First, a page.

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It is beautifully situated on the east coast of the peninsula. The castle was erected by Alfonso I of Aragon; the cathedral, consecrated in 1088, has a rose window and side portal of 1481. The interior, a basilica with nave and two aisles, contains columns said to come from a temple of Minerva and a fine mosaic pavement of 1166, with interesting representations of the months, Old Testament subjects, etc. It has a crypt supported by forty-two marble columns. The church of S. Pietro has Byzantine frescoes. The harbour is small and has little trade.
Otranto occupies the site of the ancient Hydrus or Hydruntum, a town of Greek origin. In Roman times it was less important than Brundisium as a point of embarkation for the East, though the distance to Apollonia was less than from Brundusium. It remained in the hands of the Byzantine emperors until it was taken by Robert Guiscard in 1068.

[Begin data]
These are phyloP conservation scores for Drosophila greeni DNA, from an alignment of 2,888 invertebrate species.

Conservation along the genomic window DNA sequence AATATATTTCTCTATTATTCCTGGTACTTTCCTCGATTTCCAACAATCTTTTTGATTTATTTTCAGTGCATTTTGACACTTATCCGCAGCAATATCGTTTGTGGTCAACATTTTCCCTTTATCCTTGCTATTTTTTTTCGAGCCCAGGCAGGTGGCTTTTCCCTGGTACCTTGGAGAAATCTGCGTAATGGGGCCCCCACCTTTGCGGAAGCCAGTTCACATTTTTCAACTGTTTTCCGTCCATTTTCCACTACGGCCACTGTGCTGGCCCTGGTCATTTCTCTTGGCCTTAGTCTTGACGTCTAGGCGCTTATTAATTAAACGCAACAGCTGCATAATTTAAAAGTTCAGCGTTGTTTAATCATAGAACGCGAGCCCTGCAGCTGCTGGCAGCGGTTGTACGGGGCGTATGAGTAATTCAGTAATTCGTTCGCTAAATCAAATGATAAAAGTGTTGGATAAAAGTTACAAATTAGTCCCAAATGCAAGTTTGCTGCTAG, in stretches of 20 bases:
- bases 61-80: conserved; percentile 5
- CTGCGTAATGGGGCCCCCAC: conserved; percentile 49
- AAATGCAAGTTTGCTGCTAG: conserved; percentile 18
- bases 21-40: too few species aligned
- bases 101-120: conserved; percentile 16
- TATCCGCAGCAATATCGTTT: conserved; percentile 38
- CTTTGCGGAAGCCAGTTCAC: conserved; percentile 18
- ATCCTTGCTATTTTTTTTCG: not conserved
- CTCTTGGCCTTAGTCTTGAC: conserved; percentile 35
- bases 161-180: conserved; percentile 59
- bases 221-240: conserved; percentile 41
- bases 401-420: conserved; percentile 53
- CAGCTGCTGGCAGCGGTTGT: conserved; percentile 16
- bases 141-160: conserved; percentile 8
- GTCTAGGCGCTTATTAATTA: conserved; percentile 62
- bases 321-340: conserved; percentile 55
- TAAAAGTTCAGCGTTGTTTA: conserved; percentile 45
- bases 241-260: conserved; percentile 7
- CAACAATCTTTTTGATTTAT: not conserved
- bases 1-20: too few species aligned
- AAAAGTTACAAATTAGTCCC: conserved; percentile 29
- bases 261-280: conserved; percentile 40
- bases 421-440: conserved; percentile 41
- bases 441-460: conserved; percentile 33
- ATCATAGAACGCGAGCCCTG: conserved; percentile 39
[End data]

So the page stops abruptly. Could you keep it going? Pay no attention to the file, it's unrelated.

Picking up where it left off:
In 1480, the Turkish fleet landed nearby and took the city and its fort. The Pope called for a Holy War, with a massive force built up by Ferdinand I of Naples, among them notably troops of Hungarian king Matthias Corvinus, despite frequent Italian quarreling at the time. The Neapolitan force met with the Turks in 1481, thoroughly annihilating them. However, in the two battles, the city was utterly destroyed, and has never since recovered its importance. About 30 miles southeast lies the promontory of S. Maria di Leuca (so called since ancient times from its white cliffs), the southeastern extremity of Italy, the ancient Promontorium lapygium or Sallentinum. The district between this promontory and Otranto is thickly populated, and very fertile.
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